As the planet heats up, so does interest in practical, affordable and scalable methods for drawing carbon out of the atmosphere. This helps explain the growing popularity of biochar, a “super charcoal” that improves soil, conserves water and sequesters carbon all at once.
This summer, Sonoma Ecology Center’s Sonoma Biochar Initiative (SBI) is taking local biochar production to a new level with portable kilns—a mobile biochar kit that can help foresters, farmers and others manage their surplus biomass better while drawing carbon out of the atmosphere.
“How do you make biochar cheaply in the forest? This is how,” says Raymond Baltar, director of the Sonoma Biochar Initiative, which has been studying and promoting biochar production and use for years. Raymond’s expertise on the subject has resulted in grant projects, speaking engagements and even an appearance in a Leonardo diCaprio film on climate change.
Now, thanks to a grant from the North Coast Resource Partnership, SEC will obtain five “ring of fire” kilns—metal kilns about seven feet in diameter, designed by Oregon-based Wilson Biochar Associates for the purpose of easily turning forest slash and other organic material into biochar on site. Sonoma Biochar Initiative, in partnership with Redwood Forest Foundation, Inc., will utilize the kilns in the Usal Redwood Forest, and the Potter Valley Tribe will use them on forested property recently acquired from PG&E, to process forest slash there that otherwise would simply be burned in open piles.
The kilns will also be used at an alternative biomass processing technique demonstration event in Scott Valley (Siskiyou County) being organized by the Scott River Watershed Council, who will also be demonstrating the Tigercat Carbonator 500. This large-scale air-curtain-style biomass processor, owned by Sonoma County Forester Dan Falk, can process 15 to 20 tons of woody biomass per hour while also producing large amounts of high-quality biochar.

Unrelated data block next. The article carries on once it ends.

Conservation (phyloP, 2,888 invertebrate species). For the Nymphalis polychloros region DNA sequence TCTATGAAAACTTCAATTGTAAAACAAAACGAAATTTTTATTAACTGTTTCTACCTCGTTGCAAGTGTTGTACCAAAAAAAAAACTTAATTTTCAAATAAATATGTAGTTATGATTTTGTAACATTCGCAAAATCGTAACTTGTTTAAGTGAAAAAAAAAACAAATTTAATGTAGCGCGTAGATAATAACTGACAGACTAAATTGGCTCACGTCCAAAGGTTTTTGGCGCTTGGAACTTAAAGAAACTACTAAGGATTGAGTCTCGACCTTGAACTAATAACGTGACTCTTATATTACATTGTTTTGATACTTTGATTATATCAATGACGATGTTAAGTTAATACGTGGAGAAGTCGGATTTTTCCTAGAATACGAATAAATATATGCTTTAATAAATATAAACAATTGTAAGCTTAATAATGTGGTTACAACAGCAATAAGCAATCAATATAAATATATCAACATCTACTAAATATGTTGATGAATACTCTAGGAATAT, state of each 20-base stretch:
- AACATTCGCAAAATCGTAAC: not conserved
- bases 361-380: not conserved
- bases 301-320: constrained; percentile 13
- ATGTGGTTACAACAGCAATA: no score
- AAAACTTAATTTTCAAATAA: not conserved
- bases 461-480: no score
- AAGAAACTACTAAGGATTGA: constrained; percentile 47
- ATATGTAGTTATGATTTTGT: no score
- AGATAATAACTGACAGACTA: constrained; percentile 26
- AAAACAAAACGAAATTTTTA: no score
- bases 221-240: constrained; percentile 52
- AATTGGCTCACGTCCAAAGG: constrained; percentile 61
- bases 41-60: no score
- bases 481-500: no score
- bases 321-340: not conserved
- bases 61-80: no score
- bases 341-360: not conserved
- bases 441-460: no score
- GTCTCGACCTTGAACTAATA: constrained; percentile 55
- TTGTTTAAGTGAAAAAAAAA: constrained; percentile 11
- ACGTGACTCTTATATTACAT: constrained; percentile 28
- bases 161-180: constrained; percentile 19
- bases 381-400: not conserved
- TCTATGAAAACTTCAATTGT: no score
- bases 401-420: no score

“There’s a lot of interest in these kilns and other alternate methods for processing forest slash,” Raymond says. After the grant is completed the Sonoma Biochar Initiative plans to “continue getting them out into the community,” he adds, by bringing them to farms, vineyards, ranches and other places where organic material is processed. Production and use of biochar will be further integrated into Sonoma Ecology Center’s restoration efforts as well.
If slash is burned or left to rot on the forest floor, “much of that material would otherwise degrade into CO2 over time,” Raymond explains. “While leaving organic material in the forest to degrade naturally is critical for a healthy forest ecosystem and should always be done as part of sustainable forestry activities, there is often an overabundance of this material created during fuels reduction activities, and the typical solution for dealing with it is burning in open piles.”
But by producing biochar instead, “We can save up to 50 percent of the carbon in the plant material that otherwise would reenter the atmosphere, and put it to good use right back in the forest or in nearby agricultural activities.”
The full mobile biochar kit includes a trailer to haul the kilns and other equipment, plus a water trailer to douse the flames at the right time. It also includes tools, fire-safe clothing, propane tanks, and “everything you would need as a landowner or forestry operation.” Training in the assembly and safe use of the kilns is also included in the grant project.